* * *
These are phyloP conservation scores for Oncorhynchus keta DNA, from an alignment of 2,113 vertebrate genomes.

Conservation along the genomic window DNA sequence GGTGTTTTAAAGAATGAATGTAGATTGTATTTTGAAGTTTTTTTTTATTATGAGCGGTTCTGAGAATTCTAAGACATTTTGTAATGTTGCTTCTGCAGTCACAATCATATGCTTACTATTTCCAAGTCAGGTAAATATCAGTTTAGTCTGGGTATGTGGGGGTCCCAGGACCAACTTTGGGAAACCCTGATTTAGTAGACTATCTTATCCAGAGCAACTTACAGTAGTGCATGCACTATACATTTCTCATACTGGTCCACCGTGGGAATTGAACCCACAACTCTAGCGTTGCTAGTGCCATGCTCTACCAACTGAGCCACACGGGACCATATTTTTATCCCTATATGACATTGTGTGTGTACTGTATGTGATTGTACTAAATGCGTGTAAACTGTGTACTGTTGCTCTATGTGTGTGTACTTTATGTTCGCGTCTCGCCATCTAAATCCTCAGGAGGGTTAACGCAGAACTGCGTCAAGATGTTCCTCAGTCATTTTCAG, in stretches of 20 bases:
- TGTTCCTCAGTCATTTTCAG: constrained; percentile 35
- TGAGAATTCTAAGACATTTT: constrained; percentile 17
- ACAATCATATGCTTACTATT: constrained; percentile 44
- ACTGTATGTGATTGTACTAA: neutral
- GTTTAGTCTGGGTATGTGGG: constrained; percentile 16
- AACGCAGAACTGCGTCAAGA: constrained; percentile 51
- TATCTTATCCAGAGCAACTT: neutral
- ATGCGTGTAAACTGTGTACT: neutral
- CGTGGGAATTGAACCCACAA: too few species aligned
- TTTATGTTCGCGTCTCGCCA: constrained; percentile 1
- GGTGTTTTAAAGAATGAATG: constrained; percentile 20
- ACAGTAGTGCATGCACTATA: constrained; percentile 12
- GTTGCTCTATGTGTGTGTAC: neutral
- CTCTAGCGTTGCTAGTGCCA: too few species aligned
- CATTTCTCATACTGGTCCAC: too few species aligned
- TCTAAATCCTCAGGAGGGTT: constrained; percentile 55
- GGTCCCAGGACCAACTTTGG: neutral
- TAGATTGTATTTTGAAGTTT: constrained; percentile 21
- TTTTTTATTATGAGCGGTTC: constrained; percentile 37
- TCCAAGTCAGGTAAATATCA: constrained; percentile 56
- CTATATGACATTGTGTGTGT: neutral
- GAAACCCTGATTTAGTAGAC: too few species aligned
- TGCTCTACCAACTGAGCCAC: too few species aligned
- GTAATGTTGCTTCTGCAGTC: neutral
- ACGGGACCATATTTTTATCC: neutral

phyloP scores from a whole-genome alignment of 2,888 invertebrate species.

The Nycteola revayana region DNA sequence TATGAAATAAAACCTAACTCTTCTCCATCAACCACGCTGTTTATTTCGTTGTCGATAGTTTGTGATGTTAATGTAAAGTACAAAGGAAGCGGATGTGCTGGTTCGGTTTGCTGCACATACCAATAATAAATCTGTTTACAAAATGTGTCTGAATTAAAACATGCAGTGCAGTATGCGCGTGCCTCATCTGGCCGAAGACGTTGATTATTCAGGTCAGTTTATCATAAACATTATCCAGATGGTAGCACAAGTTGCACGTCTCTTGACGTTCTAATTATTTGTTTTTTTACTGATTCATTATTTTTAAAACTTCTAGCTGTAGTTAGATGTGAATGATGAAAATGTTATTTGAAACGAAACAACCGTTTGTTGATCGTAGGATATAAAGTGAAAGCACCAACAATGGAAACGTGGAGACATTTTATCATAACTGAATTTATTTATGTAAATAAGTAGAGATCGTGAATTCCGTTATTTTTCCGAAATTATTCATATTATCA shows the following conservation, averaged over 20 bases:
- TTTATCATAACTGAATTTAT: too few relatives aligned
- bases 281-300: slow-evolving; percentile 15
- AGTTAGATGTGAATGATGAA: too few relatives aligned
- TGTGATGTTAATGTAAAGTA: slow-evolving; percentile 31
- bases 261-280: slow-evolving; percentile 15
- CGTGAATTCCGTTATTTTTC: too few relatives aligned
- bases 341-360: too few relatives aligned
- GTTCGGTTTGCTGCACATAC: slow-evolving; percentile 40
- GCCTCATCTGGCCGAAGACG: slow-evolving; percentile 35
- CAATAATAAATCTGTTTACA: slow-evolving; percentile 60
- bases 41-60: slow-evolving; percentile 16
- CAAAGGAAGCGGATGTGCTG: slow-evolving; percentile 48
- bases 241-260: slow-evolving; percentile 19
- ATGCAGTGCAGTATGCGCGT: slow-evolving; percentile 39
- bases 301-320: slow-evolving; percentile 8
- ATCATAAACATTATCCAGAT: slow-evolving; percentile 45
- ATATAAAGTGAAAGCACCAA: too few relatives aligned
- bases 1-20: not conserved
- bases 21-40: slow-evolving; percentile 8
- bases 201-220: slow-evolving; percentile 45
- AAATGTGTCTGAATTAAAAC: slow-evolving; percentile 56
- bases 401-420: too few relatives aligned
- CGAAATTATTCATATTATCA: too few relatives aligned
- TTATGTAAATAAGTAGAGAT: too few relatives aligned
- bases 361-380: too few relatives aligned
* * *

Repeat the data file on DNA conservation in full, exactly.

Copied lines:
These are phyloP conservation scores for Oncorhynchus keta DNA, from an alignment of 2,113 vertebrate genomes.

Conservation along the genomic window DNA sequence GGTGTTTTAAAGAATGAATGTAGATTGTATTTTGAAGTTTTTTTTTATTATGAGCGGTTCTGAGAATTCTAAGACATTTTGTAATGTTGCTTCTGCAGTCACAATCATATGCTTACTATTTCCAAGTCAGGTAAATATCAGTTTAGTCTGGGTATGTGGGGGTCCCAGGACCAACTTTGGGAAACCCTGATTTAGTAGACTATCTTATCCAGAGCAACTTACAGTAGTGCATGCACTATACATTTCTCATACTGGTCCACCGTGGGAATTGAACCCACAACTCTAGCGTTGCTAGTGCCATGCTCTACCAACTGAGCCACACGGGACCATATTTTTATCCCTATATGACATTGTGTGTGTACTGTATGTGATTGTACTAAATGCGTGTAAACTGTGTACTGTTGCTCTATGTGTGTGTACTTTATGTTCGCGTCTCGCCATCTAAATCCTCAGGAGGGTTAACGCAGAACTGCGTCAAGATGTTCCTCAGTCATTTTCAG, in stretches of 20 bases:
- TGTTCCTCAGTCATTTTCAG: constrained; percentile 35
- TGAGAATTCTAAGACATTTT: constrained; percentile 17
- ACAATCATATGCTTACTATT: constrained; percentile 44
- ACTGTATGTGATTGTACTAA: neutral
- GTTTAGTCTGGGTATGTGGG: constrained; percentile 16
- AACGCAGAACTGCGTCAAGA: constrained; percentile 51
- TATCTTATCCAGAGCAACTT: neutral
- ATGCGTGTAAACTGTGTACT: neutral
- CGTGGGAATTGAACCCACAA: too few species aligned
- TTTATGTTCGCGTCTCGCCA: constrained; percentile 1
- GGTGTTTTAAAGAATGAATG: constrained; percentile 20
- ACAGTAGTGCATGCACTATA: constrained; percentile 12
- GTTGCTCTATGTGTGTGTAC: neutral
- CTCTAGCGTTGCTAGTGCCA: too few species aligned
- CATTTCTCATACTGGTCCAC: too few species aligned
- TCTAAATCCTCAGGAGGGTT: constrained; percentile 55
- GGTCCCAGGACCAACTTTGG: neutral
- TAGATTGTATTTTGAAGTTT: constrained; percentile 21
- TTTTTTATTATGAGCGGTTC: constrained; percentile 37
- TCCAAGTCAGGTAAATATCA: constrained; percentile 56
- CTATATGACATTGTGTGTGT: neutral
- GAAACCCTGATTTAGTAGAC: too few species aligned
- TGCTCTACCAACTGAGCCAC: too few species aligned
- GTAATGTTGCTTCTGCAGTC: neutral
- ACGGGACCATATTTTTATCC: neutral

phyloP scores from a whole-genome alignment of 2,888 invertebrate species.

The Nycteola revayana region DNA sequence TATGAAATAAAACCTAACTCTTCTCCATCAACCACGCTGTTTATTTCGTTGTCGATAGTTTGTGATGTTAATGTAAAGTACAAAGGAAGCGGATGTGCTGGTTCGGTTTGCTGCACATACCAATAATAAATCTGTTTACAAAATGTGTCTGAATTAAAACATGCAGTGCAGTATGCGCGTGCCTCATCTGGCCGAAGACGTTGATTATTCAGGTCAGTTTATCATAAACATTATCCAGATGGTAGCACAAGTTGCACGTCTCTTGACGTTCTAATTATTTGTTTTTTTACTGATTCATTATTTTTAAAACTTCTAGCTGTAGTTAGATGTGAATGATGAAAATGTTATTTGAAACGAAACAACCGTTTGTTGATCGTAGGATATAAAGTGAAAGCACCAACAATGGAAACGTGGAGACATTTTATCATAACTGAATTTATTTATGTAAATAAGTAGAGATCGTGAATTCCGTTATTTTTCCGAAATTATTCATATTATCA shows the following conservation, averaged over 20 bases:
- TTTATCATAACTGAATTTAT: too few relatives aligned
- bases 281-300: slow-evolving; percentile 15
- AGTTAGATGTGAATGATGAA: too few relatives aligned
- TGTGATGTTAATGTAAAGTA: slow-evolving; percentile 31
- bases 261-280: slow-evolving; percentile 15
- CGTGAATTCCGTTATTTTTC: too few relatives aligned
- bases 341-360: too few relatives aligned
- GTTCGGTTTGCTGCACATAC: slow-evolving; percentile 40
- GCCTCATCTGGCCGAAGACG: slow-evolving; percentile 35
- CAATAATAAATCTGTTTACA: slow-evolving; percentile 60
- bases 41-60: slow-evolving; percentile 16
- CAAAGGAAGCGGATGTGCTG: slow-evolving; percentile 48
- bases 241-260: slow-evolving; percentile 19
- ATGCAGTGCAGTATGCGCGT: slow-evolving; percentile 39
- bases 301-320: slow-evolving; percentile 8
- ATCATAAACATTATCCAGAT: slow-evolving; percentile 45
- ATATAAAGTGAAAGCACCAA: too few relatives aligned
- bases 1-20: not conserved
- bases 21-40: slow-evolving; percentile 8
- bases 201-220: slow-evolving; percentile 45
- AAATGTGTCTGAATTAAAAC: slow-evolving; percentile 56
- bases 401-420: too few relatives aligned
- CGAAATTATTCATATTATCA: too few relatives aligned
- TTATGTAAATAAGTAGAGAT: too few relatives aligned
- bases 361-380: too few relatives aligned